Did you know that hearing loss is the third most common health issue people live with today? Nearly 1 in 6 people have some degree of hearing loss. Impacting over 48 million people, hearing loss is a pervasive health challenge that many people experience. Fortueneyl, we live in a time of significant hearing technologies and innovations in hearing health. This makes it possible to easily access treatment and hearing solutions that effectively treat hearing loss. It wasn’t always this way despite hearing loss existing and affecting people for centuries. Understanding a brief history of hearing loss reveals just how far hearing health infrastructure, resources, and treatment has come.
Early Evidence of Hearing Loss
You may be surprised to learn that hearing loss has actually existed for a long time – centuries in fact. The earliest recordings that reference hearing loss can be traced back to over 10,000 years ago. While examining ancient skeletal remains, researchers identified exostoses which are small growths on the bones in the ear canal. This type of growth contributes to conductive hearing loss which is a type of hearing loss that is often temporary. Conductive hearing loss occurs in the middle portion of the ear and results from physical obstructions that prevent sound waves from being absorbed. Soundwaves can also be prevented from traveling down the ear canal and reaching the inner ear.
In addition to this evidence, further pieces of evidence of the existence of hearing loss includes the following:
- Ancient Egypt: The Ebers Papyrus is often listed as the earliest recording of hearing loss. It dates back to 1550 BC in Ancient Egypt and is a document that lists different treatments for ailments and common health issues during this time period. The Ebers Papyrus features a remedy to treat “ears that hear badly”. This treatment describes inserting different substances in the ear to relieve pain as well as alleviate hearing challenges. Substances include olive oil, ant eggs, and even goat urine which were instructed to be injected into the impacted ear. Experts suggest that this treatment could have been used to dislodge earwax that was too hardened to move which creates challenges with hearing.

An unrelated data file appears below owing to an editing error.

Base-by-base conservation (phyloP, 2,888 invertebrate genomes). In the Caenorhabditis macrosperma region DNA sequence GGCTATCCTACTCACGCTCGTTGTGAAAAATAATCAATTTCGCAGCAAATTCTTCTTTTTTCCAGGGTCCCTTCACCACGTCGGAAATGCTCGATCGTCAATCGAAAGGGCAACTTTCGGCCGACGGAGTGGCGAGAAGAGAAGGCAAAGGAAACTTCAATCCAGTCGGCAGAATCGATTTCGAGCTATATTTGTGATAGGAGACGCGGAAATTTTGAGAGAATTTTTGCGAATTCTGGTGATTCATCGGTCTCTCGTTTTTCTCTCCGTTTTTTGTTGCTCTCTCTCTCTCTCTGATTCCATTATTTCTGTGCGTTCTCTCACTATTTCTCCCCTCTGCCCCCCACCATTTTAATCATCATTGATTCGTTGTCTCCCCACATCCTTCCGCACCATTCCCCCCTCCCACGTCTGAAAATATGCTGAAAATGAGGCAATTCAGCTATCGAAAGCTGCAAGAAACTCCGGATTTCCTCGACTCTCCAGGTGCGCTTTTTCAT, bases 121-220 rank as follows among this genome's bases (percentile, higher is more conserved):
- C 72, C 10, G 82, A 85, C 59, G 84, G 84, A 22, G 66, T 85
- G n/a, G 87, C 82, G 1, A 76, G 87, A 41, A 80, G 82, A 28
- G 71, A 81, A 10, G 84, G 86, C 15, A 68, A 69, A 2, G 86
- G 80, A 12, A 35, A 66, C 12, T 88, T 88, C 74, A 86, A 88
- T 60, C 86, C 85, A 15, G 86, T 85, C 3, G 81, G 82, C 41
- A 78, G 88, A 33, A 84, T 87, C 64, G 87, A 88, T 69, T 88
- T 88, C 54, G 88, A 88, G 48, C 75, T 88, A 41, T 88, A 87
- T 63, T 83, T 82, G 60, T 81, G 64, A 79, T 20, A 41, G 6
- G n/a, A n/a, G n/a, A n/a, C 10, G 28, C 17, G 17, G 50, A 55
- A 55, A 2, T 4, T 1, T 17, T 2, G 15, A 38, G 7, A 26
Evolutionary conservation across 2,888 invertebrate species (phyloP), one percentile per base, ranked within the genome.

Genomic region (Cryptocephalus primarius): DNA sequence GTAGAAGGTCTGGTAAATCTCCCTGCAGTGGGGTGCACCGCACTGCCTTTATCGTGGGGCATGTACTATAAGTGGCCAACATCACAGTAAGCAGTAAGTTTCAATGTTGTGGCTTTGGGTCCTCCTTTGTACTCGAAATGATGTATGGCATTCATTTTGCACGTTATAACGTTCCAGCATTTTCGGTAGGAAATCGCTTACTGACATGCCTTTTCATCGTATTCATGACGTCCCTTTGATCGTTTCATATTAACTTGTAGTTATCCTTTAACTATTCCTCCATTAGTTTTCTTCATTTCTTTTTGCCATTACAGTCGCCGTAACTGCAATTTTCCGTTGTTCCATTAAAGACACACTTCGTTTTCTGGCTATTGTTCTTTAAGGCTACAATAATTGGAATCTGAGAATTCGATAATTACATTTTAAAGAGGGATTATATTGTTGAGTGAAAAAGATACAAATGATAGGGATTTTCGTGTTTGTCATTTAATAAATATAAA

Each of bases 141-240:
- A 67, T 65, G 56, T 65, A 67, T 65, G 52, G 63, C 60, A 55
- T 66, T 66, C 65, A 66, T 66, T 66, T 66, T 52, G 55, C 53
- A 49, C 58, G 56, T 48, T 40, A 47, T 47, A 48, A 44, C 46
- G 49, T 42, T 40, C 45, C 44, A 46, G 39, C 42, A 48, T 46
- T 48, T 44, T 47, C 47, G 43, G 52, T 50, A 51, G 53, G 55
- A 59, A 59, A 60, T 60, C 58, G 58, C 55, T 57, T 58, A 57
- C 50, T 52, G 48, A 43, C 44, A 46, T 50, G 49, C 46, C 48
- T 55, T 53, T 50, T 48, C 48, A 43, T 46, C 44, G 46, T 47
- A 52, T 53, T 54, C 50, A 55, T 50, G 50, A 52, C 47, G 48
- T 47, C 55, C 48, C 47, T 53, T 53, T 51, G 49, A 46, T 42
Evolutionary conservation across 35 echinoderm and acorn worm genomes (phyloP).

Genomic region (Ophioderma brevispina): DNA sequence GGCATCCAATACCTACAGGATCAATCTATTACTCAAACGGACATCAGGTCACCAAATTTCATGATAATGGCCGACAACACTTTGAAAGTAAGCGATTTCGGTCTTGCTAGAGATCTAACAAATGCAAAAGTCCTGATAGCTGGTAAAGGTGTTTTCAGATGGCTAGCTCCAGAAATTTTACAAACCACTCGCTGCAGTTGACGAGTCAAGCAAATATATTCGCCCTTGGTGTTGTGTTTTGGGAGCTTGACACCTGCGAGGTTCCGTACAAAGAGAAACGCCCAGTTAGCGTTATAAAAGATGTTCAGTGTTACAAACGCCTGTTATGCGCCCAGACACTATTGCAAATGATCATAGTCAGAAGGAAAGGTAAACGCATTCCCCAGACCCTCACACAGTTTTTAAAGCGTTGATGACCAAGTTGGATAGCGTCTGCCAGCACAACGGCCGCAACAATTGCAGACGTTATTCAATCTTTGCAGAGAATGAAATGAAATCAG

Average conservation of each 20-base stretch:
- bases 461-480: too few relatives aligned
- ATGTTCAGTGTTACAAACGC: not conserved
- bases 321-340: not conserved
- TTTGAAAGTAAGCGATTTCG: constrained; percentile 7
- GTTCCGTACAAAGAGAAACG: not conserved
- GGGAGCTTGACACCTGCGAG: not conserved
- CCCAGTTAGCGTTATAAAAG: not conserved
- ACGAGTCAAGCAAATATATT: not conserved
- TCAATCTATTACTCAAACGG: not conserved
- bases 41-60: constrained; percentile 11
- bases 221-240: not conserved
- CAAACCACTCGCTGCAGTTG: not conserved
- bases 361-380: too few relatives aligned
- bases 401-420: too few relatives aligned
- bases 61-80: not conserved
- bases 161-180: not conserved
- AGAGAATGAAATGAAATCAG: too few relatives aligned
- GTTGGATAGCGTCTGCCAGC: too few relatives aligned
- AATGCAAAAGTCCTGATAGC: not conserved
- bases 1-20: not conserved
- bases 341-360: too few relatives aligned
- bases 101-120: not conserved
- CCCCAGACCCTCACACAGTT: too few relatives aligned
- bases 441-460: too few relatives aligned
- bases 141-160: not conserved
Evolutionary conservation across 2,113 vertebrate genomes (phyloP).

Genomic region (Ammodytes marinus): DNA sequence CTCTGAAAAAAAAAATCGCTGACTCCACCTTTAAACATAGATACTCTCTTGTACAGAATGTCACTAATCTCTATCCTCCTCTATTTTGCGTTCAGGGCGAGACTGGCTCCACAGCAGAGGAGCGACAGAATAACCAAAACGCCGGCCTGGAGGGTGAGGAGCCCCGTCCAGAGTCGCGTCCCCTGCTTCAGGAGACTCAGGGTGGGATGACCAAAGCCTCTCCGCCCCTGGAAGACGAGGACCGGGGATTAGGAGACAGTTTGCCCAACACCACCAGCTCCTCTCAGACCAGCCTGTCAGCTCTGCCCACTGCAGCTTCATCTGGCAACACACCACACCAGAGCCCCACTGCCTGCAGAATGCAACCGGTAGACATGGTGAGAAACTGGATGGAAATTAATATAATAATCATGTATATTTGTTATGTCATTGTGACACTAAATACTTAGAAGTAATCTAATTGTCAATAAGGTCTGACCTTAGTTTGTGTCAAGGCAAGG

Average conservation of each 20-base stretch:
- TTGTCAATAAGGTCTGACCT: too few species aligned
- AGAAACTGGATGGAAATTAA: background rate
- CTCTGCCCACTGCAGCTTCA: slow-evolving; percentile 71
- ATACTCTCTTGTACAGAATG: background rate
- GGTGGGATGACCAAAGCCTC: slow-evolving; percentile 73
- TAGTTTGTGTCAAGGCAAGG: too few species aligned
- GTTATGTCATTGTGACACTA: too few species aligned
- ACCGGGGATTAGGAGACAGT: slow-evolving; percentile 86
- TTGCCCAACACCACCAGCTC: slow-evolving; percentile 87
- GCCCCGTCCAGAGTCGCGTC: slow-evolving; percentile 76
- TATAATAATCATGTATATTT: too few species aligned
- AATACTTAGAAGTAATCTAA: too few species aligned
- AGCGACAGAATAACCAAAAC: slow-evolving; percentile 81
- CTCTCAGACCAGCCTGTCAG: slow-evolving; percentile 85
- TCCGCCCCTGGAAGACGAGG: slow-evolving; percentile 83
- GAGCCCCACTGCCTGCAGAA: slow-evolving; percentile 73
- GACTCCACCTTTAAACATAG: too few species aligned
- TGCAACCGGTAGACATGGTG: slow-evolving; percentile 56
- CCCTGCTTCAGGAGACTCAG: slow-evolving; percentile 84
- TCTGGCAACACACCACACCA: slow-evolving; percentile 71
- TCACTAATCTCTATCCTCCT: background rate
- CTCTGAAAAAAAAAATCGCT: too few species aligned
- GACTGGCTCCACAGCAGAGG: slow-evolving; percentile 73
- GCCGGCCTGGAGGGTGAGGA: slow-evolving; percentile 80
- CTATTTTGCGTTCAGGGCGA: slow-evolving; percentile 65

- Greece: there are writings from ancient Greece that provide insight into attitudes and perceptions of people with hearing challenges and/or who were deaf. These writings come from Plato and Aristotle who write that the ability to reason is linked to one’s ability to speak. Therefore they concluded that people who were deaf were intrinsically unintelligent. Additionally, Plato’s writings reference the use of a type of sign language: “If we had no voice or tongue, and wished to make things clear to one another, should we not try, as dumb [mute] people actually do, to make signs with our hands and head…” This further reveals ableist attitudes towards people who are deaf or hard of hearing.
- France: there are additional early recordings that reference sign language that can be traced to 10th century France. A group of monks in Burgundy used their hands to signal and communicate while taking their vows of silence. This was observed and spread throughout monasteries in Europe. This is cited as early inspiration for the development of sign language as well as the first school for the deaf, established in the mid 16th century.
These early references to hearing loss highlight the existence of hearing loss over centuries. This evidence also points to at home treatment options and a language that was used for people with hearing loss to communicate. This evolution continues with the introduction and development of hearing instruments.
The Evolution of Hearing Aids
Hearing instruments used to amplify sound date back to the 17th century. An early type of hearing device was an ear trumpet. Made from materials like animal horns and sheet iron, this trumpet created a funnel to facilitate and encourage sound to flow into the ears. The invention of the telephone in 1876 provided the technology that was used to make the first amplified hearing aids in 1889. This was followed by using vacuum tube technology to develop portable hearing aids by 1920. Advancements in technology during WWII continued to contribute to the production of hearing aids. By the 1990s, digital hearing aids were established, paving the way for the innovations we continue to experience today.
Hearing loss has a long and interesting history that has evolved into the hearing healthcare we can access today.